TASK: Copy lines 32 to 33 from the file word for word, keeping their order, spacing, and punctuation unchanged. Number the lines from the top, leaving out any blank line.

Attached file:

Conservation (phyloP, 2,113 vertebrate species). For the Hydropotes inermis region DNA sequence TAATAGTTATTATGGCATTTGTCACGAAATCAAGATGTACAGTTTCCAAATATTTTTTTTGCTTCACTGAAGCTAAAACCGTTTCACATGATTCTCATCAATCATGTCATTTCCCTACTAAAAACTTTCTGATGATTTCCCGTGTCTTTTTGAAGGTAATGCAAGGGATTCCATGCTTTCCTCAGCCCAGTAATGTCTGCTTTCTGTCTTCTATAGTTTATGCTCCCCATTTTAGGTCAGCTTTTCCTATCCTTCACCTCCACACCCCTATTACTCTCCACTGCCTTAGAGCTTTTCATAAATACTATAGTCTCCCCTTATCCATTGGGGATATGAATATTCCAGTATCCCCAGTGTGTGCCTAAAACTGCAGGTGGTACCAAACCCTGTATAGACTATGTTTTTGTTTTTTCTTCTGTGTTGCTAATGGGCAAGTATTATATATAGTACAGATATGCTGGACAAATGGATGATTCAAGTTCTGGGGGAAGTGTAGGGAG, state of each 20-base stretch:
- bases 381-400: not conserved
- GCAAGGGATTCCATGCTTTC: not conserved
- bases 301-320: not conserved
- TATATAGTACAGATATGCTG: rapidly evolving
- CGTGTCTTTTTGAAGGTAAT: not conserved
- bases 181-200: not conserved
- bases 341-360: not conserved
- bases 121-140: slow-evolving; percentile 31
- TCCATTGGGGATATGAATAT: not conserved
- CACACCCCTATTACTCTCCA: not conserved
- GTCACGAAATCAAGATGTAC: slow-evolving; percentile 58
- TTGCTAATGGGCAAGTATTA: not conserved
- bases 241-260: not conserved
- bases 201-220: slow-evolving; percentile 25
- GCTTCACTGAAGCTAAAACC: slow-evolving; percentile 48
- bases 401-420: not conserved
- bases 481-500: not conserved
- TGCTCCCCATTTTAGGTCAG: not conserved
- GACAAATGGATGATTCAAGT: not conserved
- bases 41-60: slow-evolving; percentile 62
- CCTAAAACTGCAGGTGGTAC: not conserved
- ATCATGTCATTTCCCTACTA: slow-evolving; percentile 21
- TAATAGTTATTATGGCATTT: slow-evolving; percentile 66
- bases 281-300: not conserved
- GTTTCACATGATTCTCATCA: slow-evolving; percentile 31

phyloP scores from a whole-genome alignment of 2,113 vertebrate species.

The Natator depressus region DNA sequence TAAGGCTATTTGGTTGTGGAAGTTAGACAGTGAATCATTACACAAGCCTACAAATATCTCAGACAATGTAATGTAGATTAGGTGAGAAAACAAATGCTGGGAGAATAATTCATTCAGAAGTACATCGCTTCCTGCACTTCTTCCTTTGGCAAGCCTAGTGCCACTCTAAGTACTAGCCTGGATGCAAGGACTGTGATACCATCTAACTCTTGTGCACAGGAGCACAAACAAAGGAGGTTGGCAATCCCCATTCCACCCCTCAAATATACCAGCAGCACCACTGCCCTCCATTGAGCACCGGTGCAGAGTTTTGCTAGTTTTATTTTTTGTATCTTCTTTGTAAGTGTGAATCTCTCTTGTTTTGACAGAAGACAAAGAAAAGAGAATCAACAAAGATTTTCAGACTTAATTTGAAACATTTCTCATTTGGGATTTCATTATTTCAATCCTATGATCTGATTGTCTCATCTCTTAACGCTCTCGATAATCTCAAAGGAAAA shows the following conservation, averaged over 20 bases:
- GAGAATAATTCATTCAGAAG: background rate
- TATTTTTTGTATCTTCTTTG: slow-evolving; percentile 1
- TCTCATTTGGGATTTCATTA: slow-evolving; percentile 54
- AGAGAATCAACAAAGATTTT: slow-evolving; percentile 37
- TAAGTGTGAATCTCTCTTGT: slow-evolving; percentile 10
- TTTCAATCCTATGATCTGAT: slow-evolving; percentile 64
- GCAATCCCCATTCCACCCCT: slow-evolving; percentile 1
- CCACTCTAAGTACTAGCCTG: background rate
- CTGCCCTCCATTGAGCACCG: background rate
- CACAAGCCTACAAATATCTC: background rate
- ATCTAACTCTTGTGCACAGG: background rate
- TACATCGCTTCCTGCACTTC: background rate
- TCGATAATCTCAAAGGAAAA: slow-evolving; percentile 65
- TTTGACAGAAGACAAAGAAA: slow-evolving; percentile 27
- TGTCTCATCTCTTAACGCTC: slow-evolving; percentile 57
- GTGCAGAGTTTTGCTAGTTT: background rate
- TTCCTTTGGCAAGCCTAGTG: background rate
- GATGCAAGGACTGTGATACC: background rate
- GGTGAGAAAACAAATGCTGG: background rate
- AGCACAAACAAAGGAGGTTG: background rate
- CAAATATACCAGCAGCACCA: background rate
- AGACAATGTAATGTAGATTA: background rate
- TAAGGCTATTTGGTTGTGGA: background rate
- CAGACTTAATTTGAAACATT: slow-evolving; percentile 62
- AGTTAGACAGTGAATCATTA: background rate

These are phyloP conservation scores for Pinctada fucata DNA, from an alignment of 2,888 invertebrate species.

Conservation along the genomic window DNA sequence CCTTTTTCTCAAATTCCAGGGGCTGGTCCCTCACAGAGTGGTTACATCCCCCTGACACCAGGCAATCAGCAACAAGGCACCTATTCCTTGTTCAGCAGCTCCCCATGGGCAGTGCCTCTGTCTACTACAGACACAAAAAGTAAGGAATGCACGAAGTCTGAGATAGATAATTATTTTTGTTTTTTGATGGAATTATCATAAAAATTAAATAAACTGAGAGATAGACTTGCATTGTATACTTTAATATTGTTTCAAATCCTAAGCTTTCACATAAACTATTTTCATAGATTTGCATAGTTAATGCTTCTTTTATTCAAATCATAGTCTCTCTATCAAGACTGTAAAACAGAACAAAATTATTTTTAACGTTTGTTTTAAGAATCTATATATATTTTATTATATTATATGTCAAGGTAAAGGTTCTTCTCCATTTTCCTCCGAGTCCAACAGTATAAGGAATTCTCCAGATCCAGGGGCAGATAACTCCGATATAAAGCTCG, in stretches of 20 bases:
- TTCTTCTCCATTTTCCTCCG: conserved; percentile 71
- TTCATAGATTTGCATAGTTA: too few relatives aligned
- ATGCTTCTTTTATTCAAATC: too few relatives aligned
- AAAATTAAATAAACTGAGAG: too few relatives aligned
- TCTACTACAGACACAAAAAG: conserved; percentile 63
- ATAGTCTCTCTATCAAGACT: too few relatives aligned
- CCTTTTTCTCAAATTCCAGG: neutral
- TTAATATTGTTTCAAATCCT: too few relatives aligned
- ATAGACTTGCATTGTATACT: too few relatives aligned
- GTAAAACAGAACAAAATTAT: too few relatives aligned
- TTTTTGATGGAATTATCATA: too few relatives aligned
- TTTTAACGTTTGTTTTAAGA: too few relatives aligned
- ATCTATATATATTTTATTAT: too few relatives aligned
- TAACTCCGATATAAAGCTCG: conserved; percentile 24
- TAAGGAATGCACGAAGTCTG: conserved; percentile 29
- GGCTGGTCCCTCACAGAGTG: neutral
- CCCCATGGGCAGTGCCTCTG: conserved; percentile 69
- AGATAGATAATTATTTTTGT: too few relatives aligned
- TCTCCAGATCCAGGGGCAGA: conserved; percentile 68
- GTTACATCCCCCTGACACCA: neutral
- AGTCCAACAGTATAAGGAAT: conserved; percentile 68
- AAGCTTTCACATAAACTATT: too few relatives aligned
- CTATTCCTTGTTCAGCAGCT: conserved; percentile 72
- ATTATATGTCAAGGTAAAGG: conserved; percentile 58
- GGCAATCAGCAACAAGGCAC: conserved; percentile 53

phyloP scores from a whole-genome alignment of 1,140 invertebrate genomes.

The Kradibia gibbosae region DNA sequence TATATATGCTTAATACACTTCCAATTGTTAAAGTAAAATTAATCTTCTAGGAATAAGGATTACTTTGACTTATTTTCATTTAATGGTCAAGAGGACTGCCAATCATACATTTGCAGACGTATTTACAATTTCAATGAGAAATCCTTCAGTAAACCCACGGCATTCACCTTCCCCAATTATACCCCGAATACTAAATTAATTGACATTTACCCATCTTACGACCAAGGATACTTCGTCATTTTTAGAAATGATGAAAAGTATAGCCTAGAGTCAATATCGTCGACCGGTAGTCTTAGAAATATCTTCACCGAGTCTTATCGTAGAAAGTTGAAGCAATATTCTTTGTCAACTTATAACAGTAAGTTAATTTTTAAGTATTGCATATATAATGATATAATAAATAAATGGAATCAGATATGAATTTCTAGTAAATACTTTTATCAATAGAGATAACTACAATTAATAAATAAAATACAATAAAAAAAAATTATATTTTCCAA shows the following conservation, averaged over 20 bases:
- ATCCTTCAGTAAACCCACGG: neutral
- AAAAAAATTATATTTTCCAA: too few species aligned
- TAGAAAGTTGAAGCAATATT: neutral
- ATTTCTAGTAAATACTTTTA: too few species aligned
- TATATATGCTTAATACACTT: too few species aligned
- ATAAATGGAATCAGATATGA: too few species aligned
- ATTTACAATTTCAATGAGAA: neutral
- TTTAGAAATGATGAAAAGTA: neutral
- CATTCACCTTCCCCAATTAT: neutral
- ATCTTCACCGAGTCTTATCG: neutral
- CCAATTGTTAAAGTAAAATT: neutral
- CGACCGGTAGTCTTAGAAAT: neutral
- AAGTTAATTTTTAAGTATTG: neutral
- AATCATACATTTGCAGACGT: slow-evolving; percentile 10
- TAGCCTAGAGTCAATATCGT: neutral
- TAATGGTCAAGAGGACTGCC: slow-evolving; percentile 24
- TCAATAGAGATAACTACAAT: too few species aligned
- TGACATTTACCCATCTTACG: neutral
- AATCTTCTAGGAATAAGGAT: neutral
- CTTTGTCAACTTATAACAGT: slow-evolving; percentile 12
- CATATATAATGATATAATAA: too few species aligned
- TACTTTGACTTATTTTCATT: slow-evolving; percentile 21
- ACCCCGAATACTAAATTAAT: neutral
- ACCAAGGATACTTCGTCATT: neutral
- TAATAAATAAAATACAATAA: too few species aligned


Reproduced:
- AGAGAATCAACAAAGATTTT: slow-evolving; percentile 37
- TAAGTGTGAATCTCTCTTGT: slow-evolving; percentile 10